UK Bank Holiday Dates
What better way to start the new year than with a well-earned rest? Sleep off your New Year's Eve celebrations, hit the sales, or simply do whatever you want before the January blues kick in. New Year’s Day itself falls on a Sunday, so January 2nd will be a bank holiday in the UK at the start of 2013, meaning we all get a three-day weekend before heading back to work. It may officially be a bank holiday,but you can be sure plenty of high street stores will be open meaning you can use your time off to bag some bargains by hitting the shops.
6th April Bank Holiday
Despite the commercial furore of Christmas, it is actually Easter which is traditionally the most important time of year in the Christian calendar. Here in the UK, the importance of the Easter period is preserved with two bank holidays which also help decide when the school holidays will fall as well. Good Friday itself commemorates the day Jesus Christ is believed to have died on the cross and falls two days before Easter Sunday. Many shops will remain open but schools and many workplaces will close, while no horse racing takes place in the UK on Good Friday.
9th April Bank Holiday
Easter Monday falls the day after Easter Sunday and is a bank holiday in England, Wales and Northern Ireland, but not in Scotland. The precise dates of Easter can vary by more than a month from year to year. Easter Sunday falls on the first Sunday after the first full moon on or after the Spring Equinox, which usually occurs from March 20th to 21st. Because of the variations in the full moon dates, Easter Monday can occur anytime between March 23rd and April 26th. In 2013, Easter Monday is on April 9th because the first full moon after the equinox is on April 6th.
7th May Bank Holiday
The first Monday in May is a bank holiday in the UK, traditionally known as May Day in England, Wales and Northern Ireland and the Early May Bank Holiday in Scotland. There are many traditional celebrations associated with May Day, including dancing around the Maypole, Morris dancing, village fetes and the crowning of the May Queen. It has also become associated with celebrating workers’ rights and is known as Labour Day around the world. It has been an official public holiday in the UK since 1978 but the Government announced in 2011 that it was considering scrapping May Day in favour of other bank holiday dates. It will still go ahead in 2013 though, on May 7th.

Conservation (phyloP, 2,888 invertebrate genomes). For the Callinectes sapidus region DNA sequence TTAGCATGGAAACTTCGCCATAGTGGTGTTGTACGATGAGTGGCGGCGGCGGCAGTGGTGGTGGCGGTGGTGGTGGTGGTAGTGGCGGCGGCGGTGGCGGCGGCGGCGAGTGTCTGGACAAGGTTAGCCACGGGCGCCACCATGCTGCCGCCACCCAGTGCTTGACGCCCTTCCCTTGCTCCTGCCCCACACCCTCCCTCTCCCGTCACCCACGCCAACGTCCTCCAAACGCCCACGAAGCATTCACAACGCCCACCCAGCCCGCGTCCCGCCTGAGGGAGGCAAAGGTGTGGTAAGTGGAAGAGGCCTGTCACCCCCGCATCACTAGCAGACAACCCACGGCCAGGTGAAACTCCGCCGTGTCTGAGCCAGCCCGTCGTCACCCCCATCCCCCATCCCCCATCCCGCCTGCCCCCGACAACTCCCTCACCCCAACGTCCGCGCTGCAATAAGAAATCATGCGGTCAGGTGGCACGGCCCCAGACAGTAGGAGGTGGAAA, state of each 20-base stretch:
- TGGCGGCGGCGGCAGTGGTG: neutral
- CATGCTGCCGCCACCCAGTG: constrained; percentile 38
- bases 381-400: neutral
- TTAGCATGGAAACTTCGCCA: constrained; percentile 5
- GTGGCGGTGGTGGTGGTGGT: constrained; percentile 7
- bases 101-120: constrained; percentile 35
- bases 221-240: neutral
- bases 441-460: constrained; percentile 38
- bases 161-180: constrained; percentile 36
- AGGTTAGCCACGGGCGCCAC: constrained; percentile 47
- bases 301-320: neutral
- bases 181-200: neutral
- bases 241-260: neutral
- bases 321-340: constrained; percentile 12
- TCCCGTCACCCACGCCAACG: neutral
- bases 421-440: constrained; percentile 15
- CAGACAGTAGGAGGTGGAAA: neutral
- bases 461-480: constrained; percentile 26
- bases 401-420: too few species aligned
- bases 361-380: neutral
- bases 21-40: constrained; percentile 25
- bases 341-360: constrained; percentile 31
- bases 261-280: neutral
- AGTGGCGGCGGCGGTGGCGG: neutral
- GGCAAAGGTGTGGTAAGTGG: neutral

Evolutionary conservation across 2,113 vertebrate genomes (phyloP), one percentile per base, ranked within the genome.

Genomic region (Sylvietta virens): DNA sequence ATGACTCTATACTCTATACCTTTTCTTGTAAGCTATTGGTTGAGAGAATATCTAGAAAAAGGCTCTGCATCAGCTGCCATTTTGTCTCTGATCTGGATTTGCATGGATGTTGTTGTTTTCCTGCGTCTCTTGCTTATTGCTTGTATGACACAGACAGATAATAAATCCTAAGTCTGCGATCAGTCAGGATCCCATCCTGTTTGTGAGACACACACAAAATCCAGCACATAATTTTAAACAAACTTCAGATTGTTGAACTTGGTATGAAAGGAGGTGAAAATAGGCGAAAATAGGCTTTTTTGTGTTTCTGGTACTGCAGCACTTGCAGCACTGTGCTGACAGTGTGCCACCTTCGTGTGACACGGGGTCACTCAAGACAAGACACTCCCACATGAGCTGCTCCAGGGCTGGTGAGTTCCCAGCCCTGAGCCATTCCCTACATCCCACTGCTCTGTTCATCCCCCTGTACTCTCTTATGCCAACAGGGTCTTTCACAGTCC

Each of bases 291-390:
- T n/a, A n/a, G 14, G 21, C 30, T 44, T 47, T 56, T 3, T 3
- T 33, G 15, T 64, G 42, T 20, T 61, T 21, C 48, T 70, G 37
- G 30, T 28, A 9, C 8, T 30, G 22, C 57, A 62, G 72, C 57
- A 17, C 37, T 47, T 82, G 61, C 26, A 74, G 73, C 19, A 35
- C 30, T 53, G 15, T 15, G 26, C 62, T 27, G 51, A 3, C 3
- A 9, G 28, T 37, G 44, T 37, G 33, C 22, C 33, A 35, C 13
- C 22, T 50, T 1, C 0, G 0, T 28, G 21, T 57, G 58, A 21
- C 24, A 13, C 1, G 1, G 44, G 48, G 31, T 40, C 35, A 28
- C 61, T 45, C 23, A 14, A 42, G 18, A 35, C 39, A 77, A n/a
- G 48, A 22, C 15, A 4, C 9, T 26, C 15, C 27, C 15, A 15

4th June Bank Holiday
The Spring Bank Holiday, traditionally known as Whit Monday or the Whitsun Bank Holiday, was declared a public holiday in the UK in 1871. Traditionally it was the first Monday after Pentecost which is marked seven weeks after Easter Sunday, meaning the date was variable. However, since 1971 in the UK it was changed to the Spring Bank Holiday and given a fixed date on the last Monday of May. In 2013 however, the holiday has been moved back to June 4th to coincide with the Queen’s Diamond Jubilee celebrations and create a four-day celebration weekend.
5th June Bank Holiday
The Queen’s Diamond Jubilee has been designated a special bank holiday in the UK in 2013. Plans for a celebration weekend to mark 60 years of the reign of Queen Elizabeth II, who first came to the throne in 1952, have been announced to take place from June 2nd to 5th. The late May bank holiday will be moved to June 4th, while June 5th has been named as a bank holiday in 2013 to create a four-day weekend. It is the second year in a row that a special bank holiday has been created for royal celebrations, following the Royal Wedding on April 29th, 2011.
27th August Bank Holiday
The Summer Bank Holiday in England, Wales and Northern Ireland takes place on the last Monday of August, signalling the end of the summer holidays for many families before they return to work or school. In 2013 it will take place on August 27th, while in Scotland it takes place on the first Monday in August, which in 2013 will be on August 6th. For nearly a century the August bank holiday was also on the first Monday of the month throughout the UK, having been declared as a bank holiday in 1871 before this was changed to the last Monday in England, Wales and Northern Ireland in 1971.